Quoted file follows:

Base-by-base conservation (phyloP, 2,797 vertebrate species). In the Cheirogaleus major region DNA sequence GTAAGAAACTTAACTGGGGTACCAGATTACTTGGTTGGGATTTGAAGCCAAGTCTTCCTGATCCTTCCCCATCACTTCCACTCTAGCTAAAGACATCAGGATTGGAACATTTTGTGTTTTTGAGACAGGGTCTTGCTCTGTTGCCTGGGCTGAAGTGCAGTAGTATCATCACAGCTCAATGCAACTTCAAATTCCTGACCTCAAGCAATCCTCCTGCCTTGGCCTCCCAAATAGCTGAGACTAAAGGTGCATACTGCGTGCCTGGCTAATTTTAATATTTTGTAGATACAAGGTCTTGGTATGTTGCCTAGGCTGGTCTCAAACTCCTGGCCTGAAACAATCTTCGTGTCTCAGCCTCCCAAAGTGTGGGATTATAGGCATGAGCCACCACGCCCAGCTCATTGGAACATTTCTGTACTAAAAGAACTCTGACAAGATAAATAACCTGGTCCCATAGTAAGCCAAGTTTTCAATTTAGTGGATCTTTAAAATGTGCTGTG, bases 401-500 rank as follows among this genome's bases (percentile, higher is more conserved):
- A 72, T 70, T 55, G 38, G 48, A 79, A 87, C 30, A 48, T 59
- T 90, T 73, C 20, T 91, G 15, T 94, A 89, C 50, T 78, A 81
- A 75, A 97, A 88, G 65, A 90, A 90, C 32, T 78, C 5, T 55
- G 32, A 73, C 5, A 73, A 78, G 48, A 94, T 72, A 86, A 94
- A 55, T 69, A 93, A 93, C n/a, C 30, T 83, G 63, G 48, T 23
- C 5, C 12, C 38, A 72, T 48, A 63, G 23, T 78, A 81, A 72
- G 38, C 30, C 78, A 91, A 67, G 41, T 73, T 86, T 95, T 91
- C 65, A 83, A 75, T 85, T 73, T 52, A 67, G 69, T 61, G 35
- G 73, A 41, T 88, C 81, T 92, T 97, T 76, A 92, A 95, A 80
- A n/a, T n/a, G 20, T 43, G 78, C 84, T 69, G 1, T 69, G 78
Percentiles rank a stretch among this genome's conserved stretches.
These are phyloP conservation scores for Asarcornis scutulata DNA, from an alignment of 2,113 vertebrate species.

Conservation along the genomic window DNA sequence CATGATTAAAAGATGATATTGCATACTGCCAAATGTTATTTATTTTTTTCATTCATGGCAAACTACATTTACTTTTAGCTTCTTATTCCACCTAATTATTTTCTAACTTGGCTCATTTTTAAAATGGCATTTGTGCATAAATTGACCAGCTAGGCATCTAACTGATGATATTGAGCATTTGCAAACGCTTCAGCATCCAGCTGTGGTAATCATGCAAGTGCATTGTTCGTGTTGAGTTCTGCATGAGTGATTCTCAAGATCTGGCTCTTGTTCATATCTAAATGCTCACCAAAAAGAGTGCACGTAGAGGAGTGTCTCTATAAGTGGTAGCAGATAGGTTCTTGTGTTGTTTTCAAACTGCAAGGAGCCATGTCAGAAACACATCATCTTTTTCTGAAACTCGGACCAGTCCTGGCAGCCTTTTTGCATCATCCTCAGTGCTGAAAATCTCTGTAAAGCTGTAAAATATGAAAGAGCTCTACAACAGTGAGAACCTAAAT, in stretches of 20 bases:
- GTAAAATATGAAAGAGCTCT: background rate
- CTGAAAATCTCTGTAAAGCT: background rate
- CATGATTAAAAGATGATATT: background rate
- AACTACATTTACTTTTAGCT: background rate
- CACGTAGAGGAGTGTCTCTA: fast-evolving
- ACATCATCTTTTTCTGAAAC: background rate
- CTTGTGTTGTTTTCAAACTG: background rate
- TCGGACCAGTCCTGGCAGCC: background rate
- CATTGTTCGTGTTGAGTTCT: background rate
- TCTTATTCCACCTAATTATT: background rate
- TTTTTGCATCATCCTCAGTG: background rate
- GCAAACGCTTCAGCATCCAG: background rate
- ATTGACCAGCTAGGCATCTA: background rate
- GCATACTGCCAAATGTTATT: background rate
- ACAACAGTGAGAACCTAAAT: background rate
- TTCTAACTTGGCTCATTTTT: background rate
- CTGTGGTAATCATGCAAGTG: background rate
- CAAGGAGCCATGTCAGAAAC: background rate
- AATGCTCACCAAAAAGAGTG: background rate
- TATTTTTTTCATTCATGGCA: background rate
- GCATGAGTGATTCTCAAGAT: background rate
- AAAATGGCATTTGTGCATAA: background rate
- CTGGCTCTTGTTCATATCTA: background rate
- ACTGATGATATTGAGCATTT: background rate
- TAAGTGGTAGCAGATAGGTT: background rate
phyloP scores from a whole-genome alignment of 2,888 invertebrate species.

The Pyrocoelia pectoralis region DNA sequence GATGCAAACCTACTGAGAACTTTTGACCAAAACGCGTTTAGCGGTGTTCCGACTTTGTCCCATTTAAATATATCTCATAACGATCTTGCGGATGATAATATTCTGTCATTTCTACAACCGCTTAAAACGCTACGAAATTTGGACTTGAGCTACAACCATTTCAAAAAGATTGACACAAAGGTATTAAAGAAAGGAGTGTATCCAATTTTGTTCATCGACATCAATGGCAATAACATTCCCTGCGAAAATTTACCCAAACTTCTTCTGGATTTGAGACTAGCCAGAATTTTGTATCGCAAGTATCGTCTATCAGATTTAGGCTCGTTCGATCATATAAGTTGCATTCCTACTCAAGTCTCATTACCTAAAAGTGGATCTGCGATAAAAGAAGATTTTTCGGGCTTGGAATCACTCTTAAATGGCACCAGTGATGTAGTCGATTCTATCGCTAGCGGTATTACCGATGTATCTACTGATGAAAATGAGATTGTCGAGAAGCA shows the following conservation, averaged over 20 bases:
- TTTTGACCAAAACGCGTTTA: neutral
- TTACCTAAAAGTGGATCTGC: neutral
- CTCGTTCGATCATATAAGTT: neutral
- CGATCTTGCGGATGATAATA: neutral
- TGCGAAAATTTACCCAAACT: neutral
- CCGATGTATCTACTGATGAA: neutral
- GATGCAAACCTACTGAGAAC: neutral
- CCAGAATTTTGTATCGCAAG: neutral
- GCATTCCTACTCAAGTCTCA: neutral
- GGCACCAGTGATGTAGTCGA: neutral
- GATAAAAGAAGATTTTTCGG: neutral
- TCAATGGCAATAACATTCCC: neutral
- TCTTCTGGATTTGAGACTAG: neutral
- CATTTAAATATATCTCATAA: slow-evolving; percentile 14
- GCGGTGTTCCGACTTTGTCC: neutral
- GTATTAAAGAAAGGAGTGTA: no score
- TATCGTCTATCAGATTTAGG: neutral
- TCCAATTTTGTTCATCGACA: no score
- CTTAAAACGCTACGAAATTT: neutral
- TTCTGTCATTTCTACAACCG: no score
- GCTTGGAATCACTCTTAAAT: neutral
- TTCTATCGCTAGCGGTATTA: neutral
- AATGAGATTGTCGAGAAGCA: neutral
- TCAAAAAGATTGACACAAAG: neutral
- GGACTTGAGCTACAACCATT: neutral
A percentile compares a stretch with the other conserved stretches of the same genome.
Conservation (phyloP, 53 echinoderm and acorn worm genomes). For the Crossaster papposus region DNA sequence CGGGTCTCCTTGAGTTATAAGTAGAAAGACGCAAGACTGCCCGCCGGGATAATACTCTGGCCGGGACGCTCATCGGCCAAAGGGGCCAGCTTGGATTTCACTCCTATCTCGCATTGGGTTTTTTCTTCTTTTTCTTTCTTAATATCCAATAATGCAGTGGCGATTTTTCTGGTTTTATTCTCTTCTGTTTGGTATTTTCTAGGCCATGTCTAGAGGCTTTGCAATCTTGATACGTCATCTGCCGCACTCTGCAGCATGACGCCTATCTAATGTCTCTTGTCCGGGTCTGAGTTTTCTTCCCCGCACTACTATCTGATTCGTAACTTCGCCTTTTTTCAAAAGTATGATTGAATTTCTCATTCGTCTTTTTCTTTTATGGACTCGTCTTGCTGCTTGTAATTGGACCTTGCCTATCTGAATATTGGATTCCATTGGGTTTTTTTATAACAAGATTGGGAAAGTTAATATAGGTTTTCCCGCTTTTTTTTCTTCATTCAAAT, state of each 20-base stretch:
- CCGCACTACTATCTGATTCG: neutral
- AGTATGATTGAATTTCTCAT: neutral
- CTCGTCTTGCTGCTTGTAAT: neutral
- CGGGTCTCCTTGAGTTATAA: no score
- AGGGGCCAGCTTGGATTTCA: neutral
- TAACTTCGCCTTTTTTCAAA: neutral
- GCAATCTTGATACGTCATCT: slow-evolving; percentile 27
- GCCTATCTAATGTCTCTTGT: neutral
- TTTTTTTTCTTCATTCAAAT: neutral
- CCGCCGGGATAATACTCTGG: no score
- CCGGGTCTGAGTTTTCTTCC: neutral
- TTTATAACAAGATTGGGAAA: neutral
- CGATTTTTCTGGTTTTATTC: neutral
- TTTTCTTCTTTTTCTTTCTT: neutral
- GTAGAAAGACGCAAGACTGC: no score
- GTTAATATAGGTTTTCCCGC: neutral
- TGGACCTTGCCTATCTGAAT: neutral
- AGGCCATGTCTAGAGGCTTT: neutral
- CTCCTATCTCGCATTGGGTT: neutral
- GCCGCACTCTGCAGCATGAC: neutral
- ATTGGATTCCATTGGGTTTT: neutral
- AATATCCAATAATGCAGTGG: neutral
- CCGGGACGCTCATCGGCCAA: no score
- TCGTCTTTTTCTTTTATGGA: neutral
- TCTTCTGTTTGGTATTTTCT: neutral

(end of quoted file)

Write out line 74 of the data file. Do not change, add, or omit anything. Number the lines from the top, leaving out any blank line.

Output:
- TAACTTCGCCTTTTTTCAAA: neutral